‘Legality first’: moral practices and negotiation of moral values during migration in Germany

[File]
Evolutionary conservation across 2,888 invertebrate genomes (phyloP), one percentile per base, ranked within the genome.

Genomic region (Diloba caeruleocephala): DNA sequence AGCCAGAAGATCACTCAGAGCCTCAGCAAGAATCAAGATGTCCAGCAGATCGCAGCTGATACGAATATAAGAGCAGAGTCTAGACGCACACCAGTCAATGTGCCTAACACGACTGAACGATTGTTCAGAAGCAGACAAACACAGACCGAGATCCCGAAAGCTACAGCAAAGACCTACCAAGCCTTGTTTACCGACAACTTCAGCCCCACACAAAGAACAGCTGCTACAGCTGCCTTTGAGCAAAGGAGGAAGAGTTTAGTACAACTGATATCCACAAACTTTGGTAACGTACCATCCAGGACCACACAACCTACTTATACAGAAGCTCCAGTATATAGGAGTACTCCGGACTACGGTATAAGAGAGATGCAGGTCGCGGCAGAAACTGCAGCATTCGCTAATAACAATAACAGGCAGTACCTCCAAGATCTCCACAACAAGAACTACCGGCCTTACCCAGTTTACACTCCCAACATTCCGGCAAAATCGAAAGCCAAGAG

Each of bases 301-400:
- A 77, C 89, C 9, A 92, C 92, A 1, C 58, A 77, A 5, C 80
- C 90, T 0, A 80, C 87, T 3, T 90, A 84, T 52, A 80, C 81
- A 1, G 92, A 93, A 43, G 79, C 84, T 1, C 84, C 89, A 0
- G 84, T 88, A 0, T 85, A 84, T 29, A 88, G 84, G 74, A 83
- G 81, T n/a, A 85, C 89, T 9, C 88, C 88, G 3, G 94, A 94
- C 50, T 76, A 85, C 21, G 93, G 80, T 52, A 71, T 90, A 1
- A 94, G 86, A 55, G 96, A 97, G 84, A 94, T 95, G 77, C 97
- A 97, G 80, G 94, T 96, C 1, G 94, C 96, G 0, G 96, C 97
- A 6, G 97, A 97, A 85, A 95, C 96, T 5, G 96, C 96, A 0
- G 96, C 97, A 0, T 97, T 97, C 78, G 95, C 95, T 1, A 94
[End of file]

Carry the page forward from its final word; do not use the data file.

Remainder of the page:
This project examines the practices deployed by new Vietnamese migrants in Berlin to legalize and legitimize their residency. Besides both commonly-known Vietnamese groups in Germany - former contract workers and boat refugees - migrants from Vietnam continue to perceive Germany as a desirable destination and attempt to move to the country. As they encounter German immigration and citizenship laws, however, they realize that their chance of success is quite slim. German immigration laws still feature an ethno-cultural understanding of national membership and selective civic inclusion, which creates a situation in which immigrants are likely to seek different ways to obtain legal status. This research aims to investigate the experience of German immigration and citizenship laws from the bottom-up. Specifically, Nga Mai focuses on migrants’ everyday knowledge, perception, and narratives of dealing with the legislative and law enforcement system. She observes that legality is at the top of people’s everyday concerns; correspondingly, many migrants prioritize the attainment of long-term residence status in Germany, weighed against the moral values of self and family encouraged by nationalist and essentialist viewers. In this long process, the perception of self and the structure of family relationships are subject to both re-evaluation and transformation. This project also asserts that religion plays an important role in tending to migrants’ spiritual needs and the transformation of the material world.